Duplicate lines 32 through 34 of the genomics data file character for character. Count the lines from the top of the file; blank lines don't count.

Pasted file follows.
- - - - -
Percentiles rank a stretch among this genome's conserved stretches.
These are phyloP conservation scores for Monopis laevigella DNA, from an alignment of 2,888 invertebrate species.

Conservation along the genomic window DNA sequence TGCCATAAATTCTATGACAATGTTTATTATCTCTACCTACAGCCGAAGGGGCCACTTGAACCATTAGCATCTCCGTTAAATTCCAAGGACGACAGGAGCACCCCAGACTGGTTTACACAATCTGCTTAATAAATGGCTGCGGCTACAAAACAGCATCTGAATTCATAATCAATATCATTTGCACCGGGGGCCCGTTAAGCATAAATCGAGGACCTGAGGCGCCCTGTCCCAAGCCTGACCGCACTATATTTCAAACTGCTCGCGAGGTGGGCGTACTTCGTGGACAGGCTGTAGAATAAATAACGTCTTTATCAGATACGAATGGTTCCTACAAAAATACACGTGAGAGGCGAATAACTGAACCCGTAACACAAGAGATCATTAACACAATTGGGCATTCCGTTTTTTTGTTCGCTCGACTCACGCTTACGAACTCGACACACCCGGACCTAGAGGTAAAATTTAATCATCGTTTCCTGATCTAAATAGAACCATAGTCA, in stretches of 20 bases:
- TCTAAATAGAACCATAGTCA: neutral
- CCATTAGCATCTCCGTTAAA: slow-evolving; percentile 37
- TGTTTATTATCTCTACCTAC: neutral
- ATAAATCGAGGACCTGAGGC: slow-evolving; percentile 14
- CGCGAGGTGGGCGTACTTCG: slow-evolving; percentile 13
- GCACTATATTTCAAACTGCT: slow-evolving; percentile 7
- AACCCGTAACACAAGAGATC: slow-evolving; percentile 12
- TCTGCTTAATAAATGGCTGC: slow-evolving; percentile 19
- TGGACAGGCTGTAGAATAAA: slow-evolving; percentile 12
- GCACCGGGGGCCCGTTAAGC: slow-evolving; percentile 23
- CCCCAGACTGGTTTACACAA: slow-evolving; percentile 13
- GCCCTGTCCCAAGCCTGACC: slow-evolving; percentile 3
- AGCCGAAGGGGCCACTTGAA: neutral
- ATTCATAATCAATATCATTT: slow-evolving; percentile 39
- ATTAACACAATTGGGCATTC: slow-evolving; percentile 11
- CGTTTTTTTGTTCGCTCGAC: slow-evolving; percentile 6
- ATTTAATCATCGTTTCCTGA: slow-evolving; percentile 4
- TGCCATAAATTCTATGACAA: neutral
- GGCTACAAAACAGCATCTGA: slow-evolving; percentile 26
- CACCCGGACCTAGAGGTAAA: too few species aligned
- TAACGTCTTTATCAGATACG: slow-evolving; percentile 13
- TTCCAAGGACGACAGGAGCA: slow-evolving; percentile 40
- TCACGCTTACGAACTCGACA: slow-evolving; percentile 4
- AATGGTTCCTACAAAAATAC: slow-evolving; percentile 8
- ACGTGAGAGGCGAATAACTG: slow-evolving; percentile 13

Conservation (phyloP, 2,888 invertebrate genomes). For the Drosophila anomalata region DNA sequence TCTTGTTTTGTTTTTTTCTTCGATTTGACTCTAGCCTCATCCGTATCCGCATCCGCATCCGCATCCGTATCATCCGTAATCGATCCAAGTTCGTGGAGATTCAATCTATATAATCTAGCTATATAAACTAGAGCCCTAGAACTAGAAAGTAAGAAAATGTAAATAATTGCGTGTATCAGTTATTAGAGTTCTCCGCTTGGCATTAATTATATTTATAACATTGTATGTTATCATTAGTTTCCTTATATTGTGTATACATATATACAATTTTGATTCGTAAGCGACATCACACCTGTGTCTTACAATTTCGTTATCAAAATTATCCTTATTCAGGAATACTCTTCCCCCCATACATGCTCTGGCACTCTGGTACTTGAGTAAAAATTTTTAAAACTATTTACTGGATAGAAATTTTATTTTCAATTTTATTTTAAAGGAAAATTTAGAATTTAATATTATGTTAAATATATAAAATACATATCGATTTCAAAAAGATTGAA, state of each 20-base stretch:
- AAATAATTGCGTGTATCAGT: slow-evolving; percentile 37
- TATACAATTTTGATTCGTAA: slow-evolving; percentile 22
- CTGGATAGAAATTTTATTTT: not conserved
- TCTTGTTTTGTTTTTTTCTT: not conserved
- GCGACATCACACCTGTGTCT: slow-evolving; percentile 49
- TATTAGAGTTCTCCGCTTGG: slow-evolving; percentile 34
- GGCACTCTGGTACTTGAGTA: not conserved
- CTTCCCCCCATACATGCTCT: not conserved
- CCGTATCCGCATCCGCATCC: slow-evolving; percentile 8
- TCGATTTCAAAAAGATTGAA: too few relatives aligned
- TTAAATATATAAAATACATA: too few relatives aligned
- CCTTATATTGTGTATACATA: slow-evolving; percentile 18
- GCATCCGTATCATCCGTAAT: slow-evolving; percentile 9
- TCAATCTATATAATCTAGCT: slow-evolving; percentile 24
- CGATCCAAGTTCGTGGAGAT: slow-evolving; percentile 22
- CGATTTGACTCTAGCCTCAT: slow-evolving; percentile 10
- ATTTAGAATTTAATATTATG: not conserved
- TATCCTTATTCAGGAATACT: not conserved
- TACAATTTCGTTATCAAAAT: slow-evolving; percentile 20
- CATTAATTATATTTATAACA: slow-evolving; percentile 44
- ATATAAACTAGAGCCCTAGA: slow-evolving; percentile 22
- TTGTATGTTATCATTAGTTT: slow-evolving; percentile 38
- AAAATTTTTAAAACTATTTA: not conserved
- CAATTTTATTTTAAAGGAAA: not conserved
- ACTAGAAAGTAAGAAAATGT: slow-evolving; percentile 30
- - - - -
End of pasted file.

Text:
- CTGGATAGAAATTTTATTTT: not conserved
- TCTTGTTTTGTTTTTTTCTT: not conserved
- GCGACATCACACCTGTGTCT: slow-evolving; percentile 49